prisutstvie-dnepra-v-krasnoarmeyske-a-strelbu-rassleduyut-kak-umyishlennoe-ubiystvo.html). It is not clear at the moment which unit was responsible for these gunshots.

Critical comments have also recently been appearing in the Ukrainian media pertaining to problems of command and control as well as issues of political and military leadership. On May 14, Ukrainian journalists posted a remarkable overview and commentary regarding the management problems of the Anti-Terrorist Operation, including recommendations to shift the command from the SBU to the Armed Forces ( Moreover, experts of the Center for Army, Conversion and Disarmament Studies, also noted that, at its inception, the ATO revealed “acute personnel issues in both top management and critical decision making and in execution—at some critical units, no professionals were left at all (“Challenges and Risks,” April 24).

Interestingly, according to Valentyn Badrak, military experts from the Army recommend utilizing mixed units for the ATO that would include a core of special operations officers and cover groups composed of veteran civilian experts on counter-insurgency issues (“Challenges and Risks,” April 24). This is an indication that Ukrainian theorists are increasingly considering a greater use of civilians in warfare, which would be in line with some popular hybrid warfare concepts.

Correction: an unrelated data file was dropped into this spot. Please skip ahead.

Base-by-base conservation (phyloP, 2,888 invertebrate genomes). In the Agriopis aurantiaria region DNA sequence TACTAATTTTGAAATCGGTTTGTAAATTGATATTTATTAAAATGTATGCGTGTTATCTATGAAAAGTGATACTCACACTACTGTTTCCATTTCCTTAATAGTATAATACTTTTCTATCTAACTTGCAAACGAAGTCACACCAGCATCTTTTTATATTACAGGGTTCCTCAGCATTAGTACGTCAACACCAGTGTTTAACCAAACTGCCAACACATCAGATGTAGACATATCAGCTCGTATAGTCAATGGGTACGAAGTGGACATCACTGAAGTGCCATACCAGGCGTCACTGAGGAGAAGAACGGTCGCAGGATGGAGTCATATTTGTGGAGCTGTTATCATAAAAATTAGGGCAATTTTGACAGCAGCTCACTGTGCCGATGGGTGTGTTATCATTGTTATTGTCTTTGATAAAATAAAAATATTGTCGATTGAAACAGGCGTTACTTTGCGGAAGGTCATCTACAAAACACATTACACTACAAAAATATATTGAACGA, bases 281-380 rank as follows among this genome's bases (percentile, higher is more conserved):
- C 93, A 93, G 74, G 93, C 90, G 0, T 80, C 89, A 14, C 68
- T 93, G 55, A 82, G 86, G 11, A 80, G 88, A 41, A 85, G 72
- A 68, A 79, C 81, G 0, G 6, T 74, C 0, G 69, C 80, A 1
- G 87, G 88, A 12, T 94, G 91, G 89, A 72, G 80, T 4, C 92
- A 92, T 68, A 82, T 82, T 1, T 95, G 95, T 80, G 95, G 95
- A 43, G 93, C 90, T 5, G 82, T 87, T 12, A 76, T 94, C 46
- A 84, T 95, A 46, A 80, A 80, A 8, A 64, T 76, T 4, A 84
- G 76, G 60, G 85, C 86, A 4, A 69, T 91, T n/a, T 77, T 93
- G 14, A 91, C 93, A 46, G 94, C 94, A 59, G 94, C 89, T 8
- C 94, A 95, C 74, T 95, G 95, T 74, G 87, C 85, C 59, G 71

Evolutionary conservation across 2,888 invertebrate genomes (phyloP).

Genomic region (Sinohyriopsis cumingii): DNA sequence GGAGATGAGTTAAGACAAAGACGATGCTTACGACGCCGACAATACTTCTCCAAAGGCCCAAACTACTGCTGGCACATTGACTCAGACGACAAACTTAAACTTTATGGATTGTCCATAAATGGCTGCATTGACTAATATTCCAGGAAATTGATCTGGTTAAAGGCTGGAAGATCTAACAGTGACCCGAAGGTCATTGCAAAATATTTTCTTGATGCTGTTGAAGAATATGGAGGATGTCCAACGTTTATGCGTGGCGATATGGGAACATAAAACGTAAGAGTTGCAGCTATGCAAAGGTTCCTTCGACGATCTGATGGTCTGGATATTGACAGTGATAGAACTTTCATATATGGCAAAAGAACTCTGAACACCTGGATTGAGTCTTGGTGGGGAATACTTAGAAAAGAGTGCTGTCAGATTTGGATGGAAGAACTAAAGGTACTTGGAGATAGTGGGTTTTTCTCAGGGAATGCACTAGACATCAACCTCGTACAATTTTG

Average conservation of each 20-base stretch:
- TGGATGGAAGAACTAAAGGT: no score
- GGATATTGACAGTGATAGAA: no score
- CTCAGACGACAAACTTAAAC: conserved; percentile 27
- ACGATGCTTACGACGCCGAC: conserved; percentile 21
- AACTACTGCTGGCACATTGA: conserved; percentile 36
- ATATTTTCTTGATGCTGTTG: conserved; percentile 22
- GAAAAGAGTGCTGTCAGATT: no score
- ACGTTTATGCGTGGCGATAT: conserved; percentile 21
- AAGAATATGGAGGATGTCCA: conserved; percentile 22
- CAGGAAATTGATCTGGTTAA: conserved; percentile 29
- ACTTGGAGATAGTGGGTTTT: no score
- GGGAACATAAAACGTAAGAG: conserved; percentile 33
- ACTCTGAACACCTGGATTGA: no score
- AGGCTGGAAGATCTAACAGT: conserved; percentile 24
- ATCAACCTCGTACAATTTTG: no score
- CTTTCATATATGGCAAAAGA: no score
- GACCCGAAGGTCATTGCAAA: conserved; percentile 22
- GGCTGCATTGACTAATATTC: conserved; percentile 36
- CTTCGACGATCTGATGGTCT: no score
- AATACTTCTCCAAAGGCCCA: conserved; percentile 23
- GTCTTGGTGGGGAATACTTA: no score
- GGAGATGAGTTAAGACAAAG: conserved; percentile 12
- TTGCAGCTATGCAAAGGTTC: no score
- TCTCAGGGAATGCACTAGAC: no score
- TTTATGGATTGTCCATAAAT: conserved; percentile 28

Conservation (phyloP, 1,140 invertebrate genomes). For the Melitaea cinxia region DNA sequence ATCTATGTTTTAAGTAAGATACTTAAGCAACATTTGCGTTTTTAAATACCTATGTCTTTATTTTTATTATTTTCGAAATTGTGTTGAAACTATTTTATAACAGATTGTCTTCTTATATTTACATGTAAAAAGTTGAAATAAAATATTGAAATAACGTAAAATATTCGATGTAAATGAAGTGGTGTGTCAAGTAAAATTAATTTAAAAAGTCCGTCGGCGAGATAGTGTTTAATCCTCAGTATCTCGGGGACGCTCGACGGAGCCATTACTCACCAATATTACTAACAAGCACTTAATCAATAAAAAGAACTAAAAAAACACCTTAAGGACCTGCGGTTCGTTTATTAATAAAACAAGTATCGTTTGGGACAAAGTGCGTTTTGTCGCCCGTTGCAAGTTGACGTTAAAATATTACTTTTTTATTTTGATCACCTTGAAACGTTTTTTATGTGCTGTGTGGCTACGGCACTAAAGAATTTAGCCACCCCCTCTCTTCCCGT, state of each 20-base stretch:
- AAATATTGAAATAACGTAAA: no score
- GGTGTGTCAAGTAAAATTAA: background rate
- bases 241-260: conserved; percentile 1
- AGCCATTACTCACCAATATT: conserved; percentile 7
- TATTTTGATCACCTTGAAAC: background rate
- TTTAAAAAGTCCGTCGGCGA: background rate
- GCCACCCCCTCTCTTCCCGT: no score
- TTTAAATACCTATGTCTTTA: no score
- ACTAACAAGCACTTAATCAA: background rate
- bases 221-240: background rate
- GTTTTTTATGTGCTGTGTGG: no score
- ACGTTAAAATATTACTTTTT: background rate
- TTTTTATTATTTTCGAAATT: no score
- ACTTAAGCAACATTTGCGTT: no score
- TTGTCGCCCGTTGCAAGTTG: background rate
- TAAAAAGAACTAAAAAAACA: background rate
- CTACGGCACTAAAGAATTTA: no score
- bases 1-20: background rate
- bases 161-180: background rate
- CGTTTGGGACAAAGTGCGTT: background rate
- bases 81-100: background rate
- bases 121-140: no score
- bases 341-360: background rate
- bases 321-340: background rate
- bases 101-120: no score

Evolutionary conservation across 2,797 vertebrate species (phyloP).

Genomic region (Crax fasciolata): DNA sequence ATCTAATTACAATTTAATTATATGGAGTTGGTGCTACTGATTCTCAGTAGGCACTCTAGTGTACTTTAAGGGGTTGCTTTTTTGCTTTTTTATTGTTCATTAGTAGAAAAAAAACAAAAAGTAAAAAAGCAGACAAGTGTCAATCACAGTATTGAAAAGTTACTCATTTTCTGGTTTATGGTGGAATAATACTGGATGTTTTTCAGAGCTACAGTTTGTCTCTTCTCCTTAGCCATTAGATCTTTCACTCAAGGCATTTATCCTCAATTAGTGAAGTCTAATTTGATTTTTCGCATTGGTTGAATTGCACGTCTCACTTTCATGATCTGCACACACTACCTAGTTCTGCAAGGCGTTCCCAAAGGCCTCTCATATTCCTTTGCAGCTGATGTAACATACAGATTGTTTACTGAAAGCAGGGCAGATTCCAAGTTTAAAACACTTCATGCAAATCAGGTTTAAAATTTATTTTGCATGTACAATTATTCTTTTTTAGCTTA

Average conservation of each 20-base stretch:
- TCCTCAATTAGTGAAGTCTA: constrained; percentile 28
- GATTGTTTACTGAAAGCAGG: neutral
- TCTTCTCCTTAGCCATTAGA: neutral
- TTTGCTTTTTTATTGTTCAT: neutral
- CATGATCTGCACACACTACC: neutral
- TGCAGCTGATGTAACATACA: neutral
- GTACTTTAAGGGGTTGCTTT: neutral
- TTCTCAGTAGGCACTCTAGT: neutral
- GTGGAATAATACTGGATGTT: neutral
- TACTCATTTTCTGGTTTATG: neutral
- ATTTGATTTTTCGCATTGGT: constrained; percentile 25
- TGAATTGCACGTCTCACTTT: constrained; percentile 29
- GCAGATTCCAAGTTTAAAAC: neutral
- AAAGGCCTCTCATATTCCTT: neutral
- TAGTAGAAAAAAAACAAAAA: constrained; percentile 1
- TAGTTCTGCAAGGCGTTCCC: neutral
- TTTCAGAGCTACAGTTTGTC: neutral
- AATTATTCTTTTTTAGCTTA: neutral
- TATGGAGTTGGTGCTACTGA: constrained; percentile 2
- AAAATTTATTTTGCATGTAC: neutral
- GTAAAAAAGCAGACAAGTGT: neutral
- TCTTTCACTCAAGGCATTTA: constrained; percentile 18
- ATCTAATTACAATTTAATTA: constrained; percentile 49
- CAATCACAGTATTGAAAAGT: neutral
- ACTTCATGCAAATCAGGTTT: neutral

Until recently, the ATO has had limited success with achieving population control in areas where it has operated, and in Donetsk and Luhansk oblasts more generally. However, political factors such as Russia cautiously refraining at this stage from military intrusion in the southeast and the beginning of “The National Round Table” political process in Ukraine on May 14 (with the next Round Table planned in Donetsk on May 19) help diminish some of the Ukrainian military’s problems in the short term. And this leaves open the chance for a future political resolution of the crisis.